Maize (Zea mays ssp. mays) originated from Mexico and Central America and grew worldwide for food, feed and industrial products components. It possesses ten chromosomes with a genome size of 2.3 gigabases. Teosinte (Z. mays ssp. parviglumis) is the probable progenitor of the modern-day maize. The maize domestication favored standing gain of function and regulatory variations acquired the convergent phenotypes. The genomic loci teosinte branched 1 (tb1) and teosinte glume architecture 1 (tga1) played a central role in transforming teosinte to modern-day maize. Under domestication and crop improvement, only 2% (~1200) genes were undergone selection, out of ~60000 genes. Around ~98% of the genes have not experienced selection; there is enormous variation present in the diverse inbred lines that can be potentially utilized to identify QTLs and crop improvement through plant breeding. The genomic resources of wild relatives and landraces harbor the unexplored genes/alleles for biotic/abiotic tolerance, productivity and nutritional quality. The human-made evolution led to the transformation of wild relatives/landraces to the modern-day maize. This chapter summarized the maize’s wild relatives/landraces and the genetic gain over time in biotic/abiotic, productivity, and nutritional quality traits.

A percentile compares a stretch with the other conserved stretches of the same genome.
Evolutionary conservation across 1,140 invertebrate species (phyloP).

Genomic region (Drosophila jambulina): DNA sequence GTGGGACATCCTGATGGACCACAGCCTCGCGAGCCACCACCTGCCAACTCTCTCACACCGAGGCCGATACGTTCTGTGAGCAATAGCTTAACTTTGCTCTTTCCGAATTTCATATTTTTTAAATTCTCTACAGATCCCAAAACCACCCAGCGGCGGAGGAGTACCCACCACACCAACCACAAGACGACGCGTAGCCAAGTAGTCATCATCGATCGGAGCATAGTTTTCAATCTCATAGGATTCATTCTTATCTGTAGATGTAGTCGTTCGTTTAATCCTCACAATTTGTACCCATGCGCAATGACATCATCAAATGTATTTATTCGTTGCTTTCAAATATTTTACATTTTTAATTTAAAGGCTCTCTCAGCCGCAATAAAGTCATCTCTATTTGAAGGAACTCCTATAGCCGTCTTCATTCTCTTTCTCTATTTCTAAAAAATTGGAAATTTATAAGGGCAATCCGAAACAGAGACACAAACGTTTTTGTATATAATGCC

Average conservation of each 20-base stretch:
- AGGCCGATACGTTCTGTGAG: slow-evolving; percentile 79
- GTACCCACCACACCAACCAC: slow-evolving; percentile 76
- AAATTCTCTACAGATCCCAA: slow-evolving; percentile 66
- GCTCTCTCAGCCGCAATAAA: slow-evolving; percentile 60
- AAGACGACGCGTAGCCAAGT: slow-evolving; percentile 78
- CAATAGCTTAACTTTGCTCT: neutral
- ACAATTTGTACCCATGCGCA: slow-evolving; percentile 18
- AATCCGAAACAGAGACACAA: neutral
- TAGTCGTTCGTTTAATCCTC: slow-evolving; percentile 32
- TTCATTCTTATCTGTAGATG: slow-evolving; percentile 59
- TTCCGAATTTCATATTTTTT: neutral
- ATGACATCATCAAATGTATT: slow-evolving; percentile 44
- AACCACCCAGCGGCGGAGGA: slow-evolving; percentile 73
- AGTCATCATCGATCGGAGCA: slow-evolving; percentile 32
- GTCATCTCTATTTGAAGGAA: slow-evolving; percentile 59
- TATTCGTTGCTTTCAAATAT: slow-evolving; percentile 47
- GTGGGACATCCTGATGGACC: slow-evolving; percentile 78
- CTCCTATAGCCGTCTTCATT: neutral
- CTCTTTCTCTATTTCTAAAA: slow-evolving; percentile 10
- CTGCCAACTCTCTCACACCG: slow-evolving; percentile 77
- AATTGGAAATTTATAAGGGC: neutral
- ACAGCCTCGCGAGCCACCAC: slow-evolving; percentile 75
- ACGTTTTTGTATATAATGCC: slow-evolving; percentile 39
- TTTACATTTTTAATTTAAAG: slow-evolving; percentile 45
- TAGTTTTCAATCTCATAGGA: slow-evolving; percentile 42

Part of the book: Landraces